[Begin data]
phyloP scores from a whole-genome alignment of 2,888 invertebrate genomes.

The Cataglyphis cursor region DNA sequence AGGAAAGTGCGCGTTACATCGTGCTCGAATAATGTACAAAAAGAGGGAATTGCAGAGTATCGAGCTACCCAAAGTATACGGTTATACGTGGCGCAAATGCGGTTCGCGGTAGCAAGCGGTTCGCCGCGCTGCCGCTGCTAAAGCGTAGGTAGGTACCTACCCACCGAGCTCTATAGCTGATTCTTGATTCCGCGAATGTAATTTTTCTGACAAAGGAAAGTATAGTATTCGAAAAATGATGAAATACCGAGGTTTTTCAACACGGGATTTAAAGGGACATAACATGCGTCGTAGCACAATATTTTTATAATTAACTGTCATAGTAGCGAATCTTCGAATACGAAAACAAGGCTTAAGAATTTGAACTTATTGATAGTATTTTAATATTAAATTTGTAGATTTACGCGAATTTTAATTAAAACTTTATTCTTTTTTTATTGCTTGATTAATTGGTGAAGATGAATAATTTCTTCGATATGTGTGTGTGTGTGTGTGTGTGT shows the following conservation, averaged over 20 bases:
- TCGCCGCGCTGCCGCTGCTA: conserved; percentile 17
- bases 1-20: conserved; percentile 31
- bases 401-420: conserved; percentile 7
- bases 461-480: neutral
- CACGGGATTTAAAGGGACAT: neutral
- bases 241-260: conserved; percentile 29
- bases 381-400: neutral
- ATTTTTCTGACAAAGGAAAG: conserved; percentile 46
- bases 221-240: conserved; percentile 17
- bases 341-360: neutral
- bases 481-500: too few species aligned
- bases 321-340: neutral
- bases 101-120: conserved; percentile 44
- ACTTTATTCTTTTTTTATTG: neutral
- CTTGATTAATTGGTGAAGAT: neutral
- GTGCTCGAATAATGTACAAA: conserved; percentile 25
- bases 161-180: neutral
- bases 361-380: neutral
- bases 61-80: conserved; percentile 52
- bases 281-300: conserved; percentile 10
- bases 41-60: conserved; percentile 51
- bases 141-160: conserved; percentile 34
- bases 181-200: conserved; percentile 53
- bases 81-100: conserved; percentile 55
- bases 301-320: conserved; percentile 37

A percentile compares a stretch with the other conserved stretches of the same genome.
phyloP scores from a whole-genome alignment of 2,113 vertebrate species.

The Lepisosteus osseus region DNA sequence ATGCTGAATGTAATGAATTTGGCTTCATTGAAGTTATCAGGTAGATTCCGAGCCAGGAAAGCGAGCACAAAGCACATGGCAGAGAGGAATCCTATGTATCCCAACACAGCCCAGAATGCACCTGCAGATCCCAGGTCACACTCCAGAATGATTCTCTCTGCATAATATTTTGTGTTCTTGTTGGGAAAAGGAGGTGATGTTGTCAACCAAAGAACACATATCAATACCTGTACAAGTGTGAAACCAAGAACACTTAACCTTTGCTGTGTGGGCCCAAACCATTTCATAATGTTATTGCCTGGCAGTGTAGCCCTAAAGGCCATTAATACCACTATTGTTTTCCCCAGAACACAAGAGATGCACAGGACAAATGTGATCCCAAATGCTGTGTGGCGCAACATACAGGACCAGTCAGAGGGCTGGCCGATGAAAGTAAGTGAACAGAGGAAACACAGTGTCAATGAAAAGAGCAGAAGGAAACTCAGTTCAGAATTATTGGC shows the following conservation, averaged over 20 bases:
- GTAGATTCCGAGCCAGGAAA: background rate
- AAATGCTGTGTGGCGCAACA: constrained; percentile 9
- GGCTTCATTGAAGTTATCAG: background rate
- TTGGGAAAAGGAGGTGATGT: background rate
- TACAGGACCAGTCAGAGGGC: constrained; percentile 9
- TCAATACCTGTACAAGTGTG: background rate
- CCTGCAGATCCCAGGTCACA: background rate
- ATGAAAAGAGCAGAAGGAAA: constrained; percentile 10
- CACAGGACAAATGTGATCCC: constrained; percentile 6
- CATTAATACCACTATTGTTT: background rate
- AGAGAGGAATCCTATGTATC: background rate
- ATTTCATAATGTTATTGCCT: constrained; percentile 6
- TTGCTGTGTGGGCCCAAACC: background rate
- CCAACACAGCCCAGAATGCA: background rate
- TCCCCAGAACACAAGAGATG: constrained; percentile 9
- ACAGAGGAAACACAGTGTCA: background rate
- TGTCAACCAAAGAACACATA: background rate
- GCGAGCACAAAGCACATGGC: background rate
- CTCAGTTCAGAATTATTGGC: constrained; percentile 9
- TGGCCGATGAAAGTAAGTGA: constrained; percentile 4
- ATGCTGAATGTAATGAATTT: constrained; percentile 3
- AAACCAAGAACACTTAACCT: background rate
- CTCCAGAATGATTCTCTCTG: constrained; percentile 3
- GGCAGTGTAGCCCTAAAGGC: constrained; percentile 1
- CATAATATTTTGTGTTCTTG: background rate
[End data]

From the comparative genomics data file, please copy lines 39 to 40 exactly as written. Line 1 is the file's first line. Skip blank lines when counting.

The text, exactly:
- CACAGGACAAATGTGATCCC: constrained; percentile 6
- CATTAATACCACTATTGTTT: background rate